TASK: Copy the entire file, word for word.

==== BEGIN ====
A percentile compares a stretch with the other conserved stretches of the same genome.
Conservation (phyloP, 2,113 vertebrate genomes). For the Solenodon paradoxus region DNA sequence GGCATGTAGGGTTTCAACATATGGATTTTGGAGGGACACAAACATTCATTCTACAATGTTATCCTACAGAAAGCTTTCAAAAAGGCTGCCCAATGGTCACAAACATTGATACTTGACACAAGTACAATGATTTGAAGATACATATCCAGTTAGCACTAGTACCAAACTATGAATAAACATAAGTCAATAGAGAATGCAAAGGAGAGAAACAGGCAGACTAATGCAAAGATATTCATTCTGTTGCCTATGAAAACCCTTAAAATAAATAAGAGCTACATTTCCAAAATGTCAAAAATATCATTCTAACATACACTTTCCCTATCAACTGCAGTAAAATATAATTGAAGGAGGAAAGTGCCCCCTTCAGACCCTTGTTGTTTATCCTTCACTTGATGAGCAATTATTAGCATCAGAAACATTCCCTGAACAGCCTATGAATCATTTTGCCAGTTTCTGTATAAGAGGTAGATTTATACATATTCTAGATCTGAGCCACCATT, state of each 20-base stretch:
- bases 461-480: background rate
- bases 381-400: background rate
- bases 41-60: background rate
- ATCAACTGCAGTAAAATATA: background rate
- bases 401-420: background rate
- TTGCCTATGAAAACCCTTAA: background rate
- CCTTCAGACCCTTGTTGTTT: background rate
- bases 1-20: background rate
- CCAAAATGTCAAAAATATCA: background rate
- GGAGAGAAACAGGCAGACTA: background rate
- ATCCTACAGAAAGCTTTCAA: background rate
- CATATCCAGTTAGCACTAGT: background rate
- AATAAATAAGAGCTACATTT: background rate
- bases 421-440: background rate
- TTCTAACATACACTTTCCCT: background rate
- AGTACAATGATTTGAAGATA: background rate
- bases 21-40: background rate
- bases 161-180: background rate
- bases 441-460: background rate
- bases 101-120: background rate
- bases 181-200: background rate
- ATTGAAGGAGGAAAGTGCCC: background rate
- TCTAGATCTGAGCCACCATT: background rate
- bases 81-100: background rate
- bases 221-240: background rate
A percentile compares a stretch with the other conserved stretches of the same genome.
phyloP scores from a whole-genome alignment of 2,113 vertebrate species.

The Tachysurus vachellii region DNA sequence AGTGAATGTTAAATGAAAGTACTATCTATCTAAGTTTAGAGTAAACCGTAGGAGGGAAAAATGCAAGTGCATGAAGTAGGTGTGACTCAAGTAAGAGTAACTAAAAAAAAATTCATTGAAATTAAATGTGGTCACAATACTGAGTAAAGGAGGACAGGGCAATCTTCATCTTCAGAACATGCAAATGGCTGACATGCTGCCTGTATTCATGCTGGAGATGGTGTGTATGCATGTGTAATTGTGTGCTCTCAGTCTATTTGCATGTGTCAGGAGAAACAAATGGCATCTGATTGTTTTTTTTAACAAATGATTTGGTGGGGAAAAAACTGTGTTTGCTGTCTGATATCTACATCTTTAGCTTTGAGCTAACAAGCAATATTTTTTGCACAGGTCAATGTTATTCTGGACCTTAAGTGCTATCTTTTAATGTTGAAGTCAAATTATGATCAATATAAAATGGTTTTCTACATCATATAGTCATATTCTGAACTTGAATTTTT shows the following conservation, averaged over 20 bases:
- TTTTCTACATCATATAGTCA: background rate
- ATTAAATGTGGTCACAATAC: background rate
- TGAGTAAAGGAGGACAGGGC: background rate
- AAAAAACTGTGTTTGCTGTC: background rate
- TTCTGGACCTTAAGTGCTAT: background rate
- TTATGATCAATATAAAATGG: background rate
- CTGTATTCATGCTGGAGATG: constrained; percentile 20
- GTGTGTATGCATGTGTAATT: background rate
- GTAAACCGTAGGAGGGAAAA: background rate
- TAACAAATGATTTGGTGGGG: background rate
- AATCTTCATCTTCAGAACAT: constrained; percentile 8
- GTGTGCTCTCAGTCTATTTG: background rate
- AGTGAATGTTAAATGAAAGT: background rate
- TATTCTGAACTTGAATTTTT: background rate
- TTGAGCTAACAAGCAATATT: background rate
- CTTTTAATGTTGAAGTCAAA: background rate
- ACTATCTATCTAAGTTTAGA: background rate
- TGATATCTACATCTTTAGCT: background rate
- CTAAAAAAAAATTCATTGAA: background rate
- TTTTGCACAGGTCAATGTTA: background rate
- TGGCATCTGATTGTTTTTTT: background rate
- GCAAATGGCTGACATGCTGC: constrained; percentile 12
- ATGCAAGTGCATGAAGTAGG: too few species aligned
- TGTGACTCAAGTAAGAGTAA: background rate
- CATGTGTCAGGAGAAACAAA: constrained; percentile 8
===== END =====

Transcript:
A percentile compares a stretch with the other conserved stretches of the same genome.
Conservation (phyloP, 2,113 vertebrate genomes). For the Solenodon paradoxus region DNA sequence GGCATGTAGGGTTTCAACATATGGATTTTGGAGGGACACAAACATTCATTCTACAATGTTATCCTACAGAAAGCTTTCAAAAAGGCTGCCCAATGGTCACAAACATTGATACTTGACACAAGTACAATGATTTGAAGATACATATCCAGTTAGCACTAGTACCAAACTATGAATAAACATAAGTCAATAGAGAATGCAAAGGAGAGAAACAGGCAGACTAATGCAAAGATATTCATTCTGTTGCCTATGAAAACCCTTAAAATAAATAAGAGCTACATTTCCAAAATGTCAAAAATATCATTCTAACATACACTTTCCCTATCAACTGCAGTAAAATATAATTGAAGGAGGAAAGTGCCCCCTTCAGACCCTTGTTGTTTATCCTTCACTTGATGAGCAATTATTAGCATCAGAAACATTCCCTGAACAGCCTATGAATCATTTTGCCAGTTTCTGTATAAGAGGTAGATTTATACATATTCTAGATCTGAGCCACCATT, state of each 20-base stretch:
- bases 461-480: background rate
- bases 381-400: background rate
- bases 41-60: background rate
- ATCAACTGCAGTAAAATATA: background rate
- bases 401-420: background rate
- TTGCCTATGAAAACCCTTAA: background rate
- CCTTCAGACCCTTGTTGTTT: background rate
- bases 1-20: background rate
- CCAAAATGTCAAAAATATCA: background rate
- GGAGAGAAACAGGCAGACTA: background rate
- ATCCTACAGAAAGCTTTCAA: background rate
- CATATCCAGTTAGCACTAGT: background rate
- AATAAATAAGAGCTACATTT: background rate
- bases 421-440: background rate
- TTCTAACATACACTTTCCCT: background rate
- AGTACAATGATTTGAAGATA: background rate
- bases 21-40: background rate
- bases 161-180: background rate
- bases 441-460: background rate
- bases 101-120: background rate
- bases 181-200: background rate
- ATTGAAGGAGGAAAGTGCCC: background rate
- TCTAGATCTGAGCCACCATT: background rate
- bases 81-100: background rate
- bases 221-240: background rate
A percentile compares a stretch with the other conserved stretches of the same genome.
phyloP scores from a whole-genome alignment of 2,113 vertebrate species.

The Tachysurus vachellii region DNA sequence AGTGAATGTTAAATGAAAGTACTATCTATCTAAGTTTAGAGTAAACCGTAGGAGGGAAAAATGCAAGTGCATGAAGTAGGTGTGACTCAAGTAAGAGTAACTAAAAAAAAATTCATTGAAATTAAATGTGGTCACAATACTGAGTAAAGGAGGACAGGGCAATCTTCATCTTCAGAACATGCAAATGGCTGACATGCTGCCTGTATTCATGCTGGAGATGGTGTGTATGCATGTGTAATTGTGTGCTCTCAGTCTATTTGCATGTGTCAGGAGAAACAAATGGCATCTGATTGTTTTTTTTAACAAATGATTTGGTGGGGAAAAAACTGTGTTTGCTGTCTGATATCTACATCTTTAGCTTTGAGCTAACAAGCAATATTTTTTGCACAGGTCAATGTTATTCTGGACCTTAAGTGCTATCTTTTAATGTTGAAGTCAAATTATGATCAATATAAAATGGTTTTCTACATCATATAGTCATATTCTGAACTTGAATTTTT shows the following conservation, averaged over 20 bases:
- TTTTCTACATCATATAGTCA: background rate
- ATTAAATGTGGTCACAATAC: background rate
- TGAGTAAAGGAGGACAGGGC: background rate
- AAAAAACTGTGTTTGCTGTC: background rate
- TTCTGGACCTTAAGTGCTAT: background rate
- TTATGATCAATATAAAATGG: background rate
- CTGTATTCATGCTGGAGATG: constrained; percentile 20
- GTGTGTATGCATGTGTAATT: background rate
- GTAAACCGTAGGAGGGAAAA: background rate
- TAACAAATGATTTGGTGGGG: background rate
- AATCTTCATCTTCAGAACAT: constrained; percentile 8
- GTGTGCTCTCAGTCTATTTG: background rate
- AGTGAATGTTAAATGAAAGT: background rate
- TATTCTGAACTTGAATTTTT: background rate
- TTGAGCTAACAAGCAATATT: background rate
- CTTTTAATGTTGAAGTCAAA: background rate
- ACTATCTATCTAAGTTTAGA: background rate
- TGATATCTACATCTTTAGCT: background rate
- CTAAAAAAAAATTCATTGAA: background rate
- TTTTGCACAGGTCAATGTTA: background rate
- TGGCATCTGATTGTTTTTTT: background rate
- GCAAATGGCTGACATGCTGC: constrained; percentile 12
- ATGCAAGTGCATGAAGTAGG: too few species aligned
- TGTGACTCAAGTAAGAGTAA: background rate
- CATGTGTCAGGAGAAACAAA: constrained; percentile 8